Originally from New Zealand, Grant joined MPL in 1991 as a Mellon Fellow from the Mathematical institute, University of Oxford in England. His research areas are ocean wave phenomena and underwater acoustics, with an emphasis on air entrainment and sound generation by breaking waves, sound propagation, and coastal dynamics.
In alignment with the IMT Lab mission, Grant develops sensor technologies for open-ocean and coastal deployments and incorporates the resulting datasets into new theoretical paradigms. The following are short descriptions of three research programs that have formed the cornerstones of his recent research.
1. Air entrainment in breaking waves and air-sea gas exchange
The scientific objectives of this project are to determine the physical origin of the numbers and sizes of bubbles formed by oceanic whitecaps, and study their role in air-sea gas transport and oceanic ambient noise generation. A series of open-ocean and laboratory studies culminated in an article in Nature describing the scale-dependence of bubble creation mechanisms in breaking wave crests. The ultimate goal of this research is to create models of the transient, two-phase flow within whitecaps to improve models of air-sea gas exchange and ambient noise generation.
2. Modeling the response of bioluminescent dinoflagellates to fluid shear stress.
The goal of this research is to create a mathematical model for the flashing response of bioluminescent dinoflagellates to fluid stimulation. Such a model would allow these unicellular organisms to be used as miniature probes to study fluid shear stress within whitecaps, and perhaps ultimately open-ocean and coastal processes from the light they emit when disturbed.
3. Sonar and underwater communications performance in surf zone.
The objective of this project is to study the interaction between bathymetry, waves, currents, bubbles and underwater sound in the littoral and surf zones, and hence understand the performance of sonars and communications systems in this complicated and dynamic region. Surface gravity waves focus sound as they shoal and, when they break, inject surf injects dense plumes of bubbles in the water column that scatter and attenuate signals. The fluctuations that these phenomena create affect systems performance, but can also be studied to yield information about coastal oceanography. Ultimately, this research will help create better tools for probing the coastal environment and transmitting information through it.
Other areas of study:
- air entrainment, turbulence, and sound generation in breaking waves
- the interaction between underwater sound, waves and bubbles in the surf zone, and its impact on underwater communications and buried object detection
- breaking waves and sediment transport in the surf zone
- wave noise, surf noise, and underwater ambient noise
- characterizing internal waves in coastal zones and their impact on marine ecosystems.
An integral part of his research is to set up partnerships with other institutions and laboratories with novel theories and technologies. He has ongoing collaborations with Woods Hole Oceanographic Institution, Institute of Ocean Sciences (Canada), The Graduate School of Oceanography at the University of Rhode Island, Penn State University, the University of Auckland (New Zealand), and the Defense Scientific and Technology Organization (Australia).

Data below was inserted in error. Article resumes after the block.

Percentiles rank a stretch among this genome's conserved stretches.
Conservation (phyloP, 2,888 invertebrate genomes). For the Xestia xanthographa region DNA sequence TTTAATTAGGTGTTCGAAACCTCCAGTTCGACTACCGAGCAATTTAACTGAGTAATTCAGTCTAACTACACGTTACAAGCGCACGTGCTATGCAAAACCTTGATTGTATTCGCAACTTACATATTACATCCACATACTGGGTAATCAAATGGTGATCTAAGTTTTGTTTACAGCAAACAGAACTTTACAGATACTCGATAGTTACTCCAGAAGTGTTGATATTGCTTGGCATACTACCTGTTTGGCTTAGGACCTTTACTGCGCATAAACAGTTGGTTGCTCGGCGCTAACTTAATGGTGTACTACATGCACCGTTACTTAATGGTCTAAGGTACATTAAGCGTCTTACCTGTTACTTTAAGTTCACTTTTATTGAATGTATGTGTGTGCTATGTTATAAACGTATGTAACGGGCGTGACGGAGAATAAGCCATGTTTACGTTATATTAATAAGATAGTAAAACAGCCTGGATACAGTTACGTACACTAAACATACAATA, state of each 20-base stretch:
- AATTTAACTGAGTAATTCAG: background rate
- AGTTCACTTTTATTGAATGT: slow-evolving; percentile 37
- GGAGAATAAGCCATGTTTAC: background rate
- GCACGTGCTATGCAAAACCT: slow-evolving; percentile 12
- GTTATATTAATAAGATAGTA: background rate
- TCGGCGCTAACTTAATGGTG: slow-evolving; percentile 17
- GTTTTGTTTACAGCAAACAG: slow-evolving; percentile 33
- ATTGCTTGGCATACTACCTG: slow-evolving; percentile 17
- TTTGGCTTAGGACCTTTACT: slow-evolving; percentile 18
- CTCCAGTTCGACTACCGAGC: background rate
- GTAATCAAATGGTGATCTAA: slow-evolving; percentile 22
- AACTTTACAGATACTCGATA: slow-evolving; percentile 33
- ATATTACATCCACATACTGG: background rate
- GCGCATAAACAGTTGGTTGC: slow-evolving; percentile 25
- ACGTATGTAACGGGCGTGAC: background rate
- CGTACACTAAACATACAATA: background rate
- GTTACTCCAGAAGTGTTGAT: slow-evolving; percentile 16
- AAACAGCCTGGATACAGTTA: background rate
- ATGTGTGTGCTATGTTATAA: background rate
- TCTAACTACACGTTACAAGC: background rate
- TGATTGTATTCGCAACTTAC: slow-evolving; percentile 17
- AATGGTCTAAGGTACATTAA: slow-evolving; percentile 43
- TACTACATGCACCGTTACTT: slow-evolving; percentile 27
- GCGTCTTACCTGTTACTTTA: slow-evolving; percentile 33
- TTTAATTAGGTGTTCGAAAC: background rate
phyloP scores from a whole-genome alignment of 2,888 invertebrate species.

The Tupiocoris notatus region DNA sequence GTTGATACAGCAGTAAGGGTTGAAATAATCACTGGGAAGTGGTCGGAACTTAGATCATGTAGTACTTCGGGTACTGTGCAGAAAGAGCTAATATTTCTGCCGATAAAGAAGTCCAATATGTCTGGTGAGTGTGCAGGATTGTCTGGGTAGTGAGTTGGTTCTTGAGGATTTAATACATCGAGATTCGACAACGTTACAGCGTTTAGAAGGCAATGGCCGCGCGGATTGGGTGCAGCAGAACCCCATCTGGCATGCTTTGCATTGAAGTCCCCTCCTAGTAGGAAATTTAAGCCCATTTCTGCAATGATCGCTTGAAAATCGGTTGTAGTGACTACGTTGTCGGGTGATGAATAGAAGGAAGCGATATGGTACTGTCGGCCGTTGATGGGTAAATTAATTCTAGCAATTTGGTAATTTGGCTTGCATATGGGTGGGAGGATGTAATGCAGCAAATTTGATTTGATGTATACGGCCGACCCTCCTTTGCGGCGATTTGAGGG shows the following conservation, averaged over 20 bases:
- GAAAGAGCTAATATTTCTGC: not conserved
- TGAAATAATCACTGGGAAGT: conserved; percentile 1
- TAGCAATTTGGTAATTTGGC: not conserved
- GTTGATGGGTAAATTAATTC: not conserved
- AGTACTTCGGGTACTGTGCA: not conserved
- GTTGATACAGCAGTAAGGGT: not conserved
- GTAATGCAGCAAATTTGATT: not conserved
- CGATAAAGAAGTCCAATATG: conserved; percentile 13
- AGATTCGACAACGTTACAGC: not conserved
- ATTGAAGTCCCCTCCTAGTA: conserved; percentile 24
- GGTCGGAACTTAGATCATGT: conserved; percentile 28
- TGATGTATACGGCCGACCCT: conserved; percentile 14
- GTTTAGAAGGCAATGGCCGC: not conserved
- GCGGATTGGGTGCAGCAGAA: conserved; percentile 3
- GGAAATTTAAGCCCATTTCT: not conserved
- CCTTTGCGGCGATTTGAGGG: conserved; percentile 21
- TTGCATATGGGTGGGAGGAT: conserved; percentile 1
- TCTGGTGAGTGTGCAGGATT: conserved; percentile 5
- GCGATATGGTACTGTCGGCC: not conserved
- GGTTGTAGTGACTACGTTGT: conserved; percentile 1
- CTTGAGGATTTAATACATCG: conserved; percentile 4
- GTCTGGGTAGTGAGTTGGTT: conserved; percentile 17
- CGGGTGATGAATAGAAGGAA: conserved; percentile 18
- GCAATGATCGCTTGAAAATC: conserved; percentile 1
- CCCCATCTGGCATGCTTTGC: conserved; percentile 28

Working with scientists at institutions other the Scripps not only allows collaborators to share resources, but also provides an invaluable framework for the exchange of methods, data, and ideas between disciplines.
Grant is also involved in various public outreach and high school education programs. Outreach activities include presenting guest seminars on physical oceanography to high school students in inner city schools through San Diego’s KPBS science outreach program. He has also given talks to students about careers as a scientist through La Jolla Country Day ’s vocational program and serving as a facilitator for UCSD ’s summer student conference. Grant has also served on the science textbook review panel for the San Diego City School District in 2000.
Other activities include being a fellow of the Acoustical Society of America, and serving on the Acoustical Oceanography and Underwater Acoustics Technical Committees of that society, and is an editor for ARLO. Grant also reviews papers for the Acoustical Society of America, IEEE Journal of Oceanic Engineering, the Journal of Sound and Vibration, the Journal of Computational Acoustics, the Journal of Physical Oceanography, and the Royal Society, and reviews proposals for the National Science Foundation, MIT ’s Department of Mechanical Engineering and the U.S. Civilian Research & Development Foundation.
“What inspires me as a researcher at MPL is the opportunity to gain some insight or understanding about the ocean by looking at it, measuring it and, whenever possible, actually getting into it! There is a truly impressive range of length and time scales operating in ocean dynamics, and it wouldn’t be hard to spend a lifetime being fascinated by the pattern of their interactions and trying to understand their role in global climate change and marine ecology.
My research group here at MPL consists of talented and hard-working individuals who are committed to excellence and teamwork. I am continually amazed and grateful for the contribution they make to me and to science”.